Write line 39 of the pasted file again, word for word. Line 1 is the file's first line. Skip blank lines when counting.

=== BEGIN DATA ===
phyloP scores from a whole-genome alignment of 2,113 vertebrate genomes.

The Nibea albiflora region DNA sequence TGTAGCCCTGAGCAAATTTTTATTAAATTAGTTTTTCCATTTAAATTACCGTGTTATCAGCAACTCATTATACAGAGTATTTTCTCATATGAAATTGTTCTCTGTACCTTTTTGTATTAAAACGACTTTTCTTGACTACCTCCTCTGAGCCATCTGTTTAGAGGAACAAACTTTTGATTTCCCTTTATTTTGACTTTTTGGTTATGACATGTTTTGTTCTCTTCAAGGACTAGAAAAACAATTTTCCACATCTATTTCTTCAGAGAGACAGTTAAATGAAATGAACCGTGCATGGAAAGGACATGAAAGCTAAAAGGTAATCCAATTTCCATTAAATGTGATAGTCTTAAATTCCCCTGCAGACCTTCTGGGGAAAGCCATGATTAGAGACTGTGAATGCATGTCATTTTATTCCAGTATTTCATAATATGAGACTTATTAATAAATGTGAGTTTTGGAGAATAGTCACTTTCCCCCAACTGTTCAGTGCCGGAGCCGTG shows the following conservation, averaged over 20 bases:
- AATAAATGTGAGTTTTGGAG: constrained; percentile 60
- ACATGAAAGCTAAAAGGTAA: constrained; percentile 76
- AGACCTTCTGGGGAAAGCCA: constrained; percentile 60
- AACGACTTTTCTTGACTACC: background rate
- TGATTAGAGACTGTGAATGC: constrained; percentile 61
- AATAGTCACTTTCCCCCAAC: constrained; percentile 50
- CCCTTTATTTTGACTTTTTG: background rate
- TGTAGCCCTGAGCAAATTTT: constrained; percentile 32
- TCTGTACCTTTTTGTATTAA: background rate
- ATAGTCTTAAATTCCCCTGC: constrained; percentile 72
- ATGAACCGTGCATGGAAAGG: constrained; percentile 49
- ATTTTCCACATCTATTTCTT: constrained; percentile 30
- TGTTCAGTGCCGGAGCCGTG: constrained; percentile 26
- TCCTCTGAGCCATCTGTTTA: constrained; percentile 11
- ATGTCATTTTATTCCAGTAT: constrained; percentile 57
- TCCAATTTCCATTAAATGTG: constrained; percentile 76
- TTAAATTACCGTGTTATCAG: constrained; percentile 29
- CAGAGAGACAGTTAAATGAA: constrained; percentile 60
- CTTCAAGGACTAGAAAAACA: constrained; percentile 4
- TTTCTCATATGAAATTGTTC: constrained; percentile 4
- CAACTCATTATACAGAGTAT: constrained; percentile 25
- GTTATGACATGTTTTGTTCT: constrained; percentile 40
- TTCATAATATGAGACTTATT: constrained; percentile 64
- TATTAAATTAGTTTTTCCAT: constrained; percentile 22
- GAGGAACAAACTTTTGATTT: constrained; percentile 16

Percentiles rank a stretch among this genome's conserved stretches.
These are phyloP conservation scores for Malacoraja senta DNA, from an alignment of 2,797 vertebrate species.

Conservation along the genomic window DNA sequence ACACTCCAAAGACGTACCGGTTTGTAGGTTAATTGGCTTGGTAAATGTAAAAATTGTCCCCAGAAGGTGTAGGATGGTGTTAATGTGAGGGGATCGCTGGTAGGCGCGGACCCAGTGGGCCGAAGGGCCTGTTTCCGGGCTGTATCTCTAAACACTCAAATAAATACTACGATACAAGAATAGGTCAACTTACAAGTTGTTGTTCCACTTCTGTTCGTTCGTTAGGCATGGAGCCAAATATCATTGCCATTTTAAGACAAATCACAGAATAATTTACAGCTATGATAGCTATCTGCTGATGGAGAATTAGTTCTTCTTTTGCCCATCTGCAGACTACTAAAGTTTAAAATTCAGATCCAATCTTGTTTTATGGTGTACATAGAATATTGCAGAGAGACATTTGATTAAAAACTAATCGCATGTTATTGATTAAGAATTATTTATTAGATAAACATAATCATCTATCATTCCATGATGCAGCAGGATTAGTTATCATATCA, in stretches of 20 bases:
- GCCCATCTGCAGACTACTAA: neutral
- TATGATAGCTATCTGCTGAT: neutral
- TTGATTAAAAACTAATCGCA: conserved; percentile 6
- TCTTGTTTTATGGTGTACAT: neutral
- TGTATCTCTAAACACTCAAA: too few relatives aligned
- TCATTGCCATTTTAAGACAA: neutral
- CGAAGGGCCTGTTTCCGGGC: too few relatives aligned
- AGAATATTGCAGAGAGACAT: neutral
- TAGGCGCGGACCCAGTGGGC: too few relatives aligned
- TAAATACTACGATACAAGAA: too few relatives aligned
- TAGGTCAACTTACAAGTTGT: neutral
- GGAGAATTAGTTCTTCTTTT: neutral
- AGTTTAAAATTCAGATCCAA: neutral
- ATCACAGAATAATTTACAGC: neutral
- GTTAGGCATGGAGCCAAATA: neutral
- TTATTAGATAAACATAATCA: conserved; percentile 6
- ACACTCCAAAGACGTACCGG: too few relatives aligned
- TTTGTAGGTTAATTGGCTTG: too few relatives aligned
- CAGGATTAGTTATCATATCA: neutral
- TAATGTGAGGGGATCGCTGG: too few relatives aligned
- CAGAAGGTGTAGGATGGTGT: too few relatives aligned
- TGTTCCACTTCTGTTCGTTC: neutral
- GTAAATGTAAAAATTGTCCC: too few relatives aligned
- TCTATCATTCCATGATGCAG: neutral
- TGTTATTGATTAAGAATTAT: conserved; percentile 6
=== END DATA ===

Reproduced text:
- TAGGCGCGGACCCAGTGGGC: too few relatives aligned